Hurricanes, Solar Storms, and the Fight to Keep the Power On

LG: Obviously, pretty destructive hurricanes hit the deep South often. In your reporting, did you get a sense of how prepared the city and the people of New Orleans were for this disaster and how that preparedness may have helped in this case?

LN: Certainly, the major electric utility in the area, Entergy is very, very familiar with the recovery process in these situations, because unfortunately, they have to do it fairly often. When the rain stops and it’s the first morning that you’re looking at this destruction, the crucial thing is a very thorough reconnaissance process to make sure that Entergy and the other smaller utilities in the area fully understand what’s wrong, what are the problems with power generating stations, what are the problems on those transmission lines that we talked about, what are the problems on every inch of local power lines, and getting a picture of the system so you can then start to strategize about how you’re going to bring portions of it back up.

Having that experience from past storms allows them to do that process as efficiently as possible, though their estimate is still days to weeks. It doesn’t mean you can get this done in two days, but after Katrina, they were able to bring power back up to all buildings that could receive power. There had been such extensive damage that that wasn’t a given, but just that process took 40 days.

In subsequent hurricane recoveries, they’ve gotten it down. First it was like 30 days. Now, often, it’s about three weeks. So I think that historic track record is kind of what’s informing them saying that they hope they’ll have everybody back on in around three weeks. Many portions may come back before that. They’re trying to get everyone back as quickly as they can. And the infrastructure projects we talked about—like levies, flood walls, flood gates, pumps—all of those things are crucial, even though they’re not grid infrastructure, because when you don’t have flooding or you have much less flooding, you’re able to start the reconnaissance process much more quickly.

Otherwise, you need to wait days for the floodwaters to recede before you can even really assess. Entergy and other utilities will go out in fan boats and things to start scouting early. But obviously, you’re not going to restore electricity flow in a ton of water. I think that’s very clearly not going to work. All these things, all the infrastructure improvements contribute to helping the grid get flipped back on quicker.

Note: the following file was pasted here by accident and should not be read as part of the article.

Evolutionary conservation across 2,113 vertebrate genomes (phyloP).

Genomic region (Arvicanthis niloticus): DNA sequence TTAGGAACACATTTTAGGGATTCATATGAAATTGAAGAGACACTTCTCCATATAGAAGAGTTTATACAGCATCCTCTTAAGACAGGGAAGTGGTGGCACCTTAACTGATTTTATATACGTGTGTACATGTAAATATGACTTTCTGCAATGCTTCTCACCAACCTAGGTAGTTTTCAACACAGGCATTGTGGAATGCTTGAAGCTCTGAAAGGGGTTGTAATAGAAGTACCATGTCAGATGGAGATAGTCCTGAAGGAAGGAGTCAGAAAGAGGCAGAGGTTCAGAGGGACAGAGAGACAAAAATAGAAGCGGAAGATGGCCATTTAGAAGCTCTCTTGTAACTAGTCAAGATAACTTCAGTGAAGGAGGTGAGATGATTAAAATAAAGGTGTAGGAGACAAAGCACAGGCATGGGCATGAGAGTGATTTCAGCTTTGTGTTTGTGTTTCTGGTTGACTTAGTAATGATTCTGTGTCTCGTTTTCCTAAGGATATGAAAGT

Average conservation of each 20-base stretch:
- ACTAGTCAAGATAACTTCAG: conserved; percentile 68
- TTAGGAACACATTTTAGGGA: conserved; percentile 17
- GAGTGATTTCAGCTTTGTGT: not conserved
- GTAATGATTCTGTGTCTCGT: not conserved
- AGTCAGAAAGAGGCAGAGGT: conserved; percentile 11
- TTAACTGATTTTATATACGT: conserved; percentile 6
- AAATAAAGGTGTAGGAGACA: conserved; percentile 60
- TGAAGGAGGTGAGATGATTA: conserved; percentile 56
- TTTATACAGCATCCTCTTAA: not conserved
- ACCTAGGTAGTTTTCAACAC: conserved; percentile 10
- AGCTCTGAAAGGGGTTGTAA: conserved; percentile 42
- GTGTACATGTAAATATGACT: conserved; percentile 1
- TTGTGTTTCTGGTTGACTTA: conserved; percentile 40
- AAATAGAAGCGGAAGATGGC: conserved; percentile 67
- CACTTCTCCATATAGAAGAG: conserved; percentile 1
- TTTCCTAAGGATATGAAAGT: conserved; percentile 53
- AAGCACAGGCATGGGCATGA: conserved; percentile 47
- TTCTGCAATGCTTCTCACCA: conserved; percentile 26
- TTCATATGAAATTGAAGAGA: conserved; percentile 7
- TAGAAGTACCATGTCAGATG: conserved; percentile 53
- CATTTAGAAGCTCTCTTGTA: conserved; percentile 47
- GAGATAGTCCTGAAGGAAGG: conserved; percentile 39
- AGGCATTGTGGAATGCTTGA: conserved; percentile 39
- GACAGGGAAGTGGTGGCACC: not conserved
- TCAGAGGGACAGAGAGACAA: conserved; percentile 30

I would also note, though, that there are suburbs of New Orleans and low-lying surrounding areas where those projects are still planned but haven’t been completed yet because it was such a massive effort since Hurricane Katrina to fundamentally rework the flood protections. So there are actually suburbs currently in New Orleans where there was massive flooding, and they are still needing to go through that old process of waiting for the waters to go down, scouting in boats in the meantime. So certainly, even though the success of those measures was heartening and a huge relief, the process is not done for sure.

MC: Now Lily, you said in your story that there were some new power plants, I think two new power plants in New Orleans that were designed to be somewhat hurricane-proof. What happened to those during the storm?

LN: Yeah. So Entergy has been working sort of in conjunction with the state of Louisiana, bringing on line these two new power stations, which are natural gas. They’re billed as being more efficient than other, older Entergy natural-gas power plants, and they’re meant to be cleaner and greener; at least that’s the pitch about them. The goal with natural gas, it’s very abundant in the area. It’s easier to keep online during disasters. So that’s the idea behind, OK, it’s hurricane-proof because it runs on natural gas, except as you point out, like many of the power plants in the area, those plants are either down or partly down. And so it indicates that there’s still an unresolved component here of how this resiliency plan is really going to work going forward. And it raises questions about how to improve it, for sure.

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